05 Feb 2019
The recent announcement of an independent review of Prevent was a welcome one to me and, most likely, to other Prevent practitioners up and down the country.
We now have an opportunity to demonstrate what the programme can offer, and for unbiased experts to weigh that up against the criticisms, misleading rhetoric and false perceptions which have plagued the scheme.
An independent review should also have been welcome news for those who have spent so long criticising the programme, because they will now have an opportunity to air their concerns and suggest how changes to Prevent might improve the way we tackle radicalisation and extremism in the UK.
Now is the time for hard fact, not twisted fiction. It is the time for anyone with genuine concerns or policy ideas to stand up and be counted, or else never be able to fairly criticise Prevent again.
Critics have decried the lack of independent analysis and oversight, and now they have the chance to influence this critical government policy for the future.
Failure to do so would demonstrate that all they ever had was arguments based on inaccuracies or myth, and no real ideas about how to tackle radicalisation amongst the young and the vulnerable.
As the national police lead for Prevent, one thing I do know is that in an era where our security services and Counter Terrorism Police are running more than 700 live investigations, prevention has never been more important.
It will be interesting to see what the review discovers. I believe it will quickly find out that often it is the perception of Prevent, rather than its realities, that cause some of the doubts.
I have been encouraged to see both the West and the East Midlands host open sessions with anonymised Channel panels, meaning anyone can see the kind of challenges that are being faced on a daily basis across the UK.
This is the type of transparency which helps to build trust, which I believe must also be one of the primary goals of this review.
It will also surely reflect on the growth of far right referrals – which rose by 36% in the latest Home Office figures for 2017/18.
My colleague, and the head of Counter Terrorism Policing, Assistant Commissioner Neil Basu, recently warned that the hostile political atmosphere and increasingly extreme online rhetoric around Brexit and nationalism is fuelling an increase in hate crime and far-right sentiment in this country – with concerns that is being exploited by far-right extremists.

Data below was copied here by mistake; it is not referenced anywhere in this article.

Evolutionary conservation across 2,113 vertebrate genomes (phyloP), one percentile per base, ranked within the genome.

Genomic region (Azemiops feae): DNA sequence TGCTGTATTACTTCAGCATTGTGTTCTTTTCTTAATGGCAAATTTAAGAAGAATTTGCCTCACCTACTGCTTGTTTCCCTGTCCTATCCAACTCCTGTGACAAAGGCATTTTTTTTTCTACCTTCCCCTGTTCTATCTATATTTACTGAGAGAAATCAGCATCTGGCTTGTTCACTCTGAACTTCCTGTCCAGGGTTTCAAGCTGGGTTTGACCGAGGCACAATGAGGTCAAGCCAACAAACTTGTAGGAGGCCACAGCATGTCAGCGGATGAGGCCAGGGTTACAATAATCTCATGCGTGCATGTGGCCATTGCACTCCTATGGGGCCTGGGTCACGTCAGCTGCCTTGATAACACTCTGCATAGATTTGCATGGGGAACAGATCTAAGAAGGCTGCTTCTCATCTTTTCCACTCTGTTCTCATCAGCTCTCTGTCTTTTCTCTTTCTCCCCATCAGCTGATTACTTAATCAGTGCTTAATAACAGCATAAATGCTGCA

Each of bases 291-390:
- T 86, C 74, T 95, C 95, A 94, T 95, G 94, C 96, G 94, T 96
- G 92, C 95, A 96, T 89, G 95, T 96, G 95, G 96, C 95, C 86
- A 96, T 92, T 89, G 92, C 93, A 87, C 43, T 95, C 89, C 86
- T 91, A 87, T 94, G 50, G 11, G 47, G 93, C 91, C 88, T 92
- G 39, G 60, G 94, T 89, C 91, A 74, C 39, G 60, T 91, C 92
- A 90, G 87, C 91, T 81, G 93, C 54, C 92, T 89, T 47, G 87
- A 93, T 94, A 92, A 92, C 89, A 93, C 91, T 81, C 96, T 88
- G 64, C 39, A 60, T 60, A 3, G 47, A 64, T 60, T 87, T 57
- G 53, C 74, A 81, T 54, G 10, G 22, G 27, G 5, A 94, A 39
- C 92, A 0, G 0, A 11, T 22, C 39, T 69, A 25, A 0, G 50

Whatever the reasons, there is no doubt that we are seeing increasing number of Prevent referrals relating to young and vulnerable people showing signs of right wing extremism, and Prevent will continue to be a crucial tool in reversing this worrying trend.
Most of all, though, I think the review will find is that some of this is incredibly difficult. Where should the line be drawn between freedom of speech and becoming an offender? How intrusive is it to talk to a family about concerns raised around a child?
As I regularly say to our Prevent teams both locally and nationally, if it doesn’t feel difficult then you are probably in the wrong place.
I was lucky enough to attend the first ‘National Police Prevent Awards’ at New Scotland Yard recently.
What those recipients – officers and staff members from police forces around the country - demonstrated was their passion to try and make the world a better place, and to safeguard people who otherwise may do great damage to themselves and others.
They are literally transforming lives, and we are just one of the many statutory bodies who deliver this vital work on behalf of the British people.
As Dame Louise Casey said in her review of a couple of years ago, many of the Prevent workers and intervention providers are the unsung heroes and heroines of our national Counter Terrorism Network.
And so, we look forward to the emergence of the review and await with interest who is appointed to lead it forward.
Prevent is a crucial part of the battle against terrorists, and hopefully this review can be the next stage in our development of the work, our building of the evidence base, and us making Prevent more inclusive.
In the meantime we will continue to challenge the wilful detractors, debate with the genuinely concerned critics, answer the daily calls and, ultimately, save more lives.
The radicalisers won’t stop while the review takes place, and neither will we.
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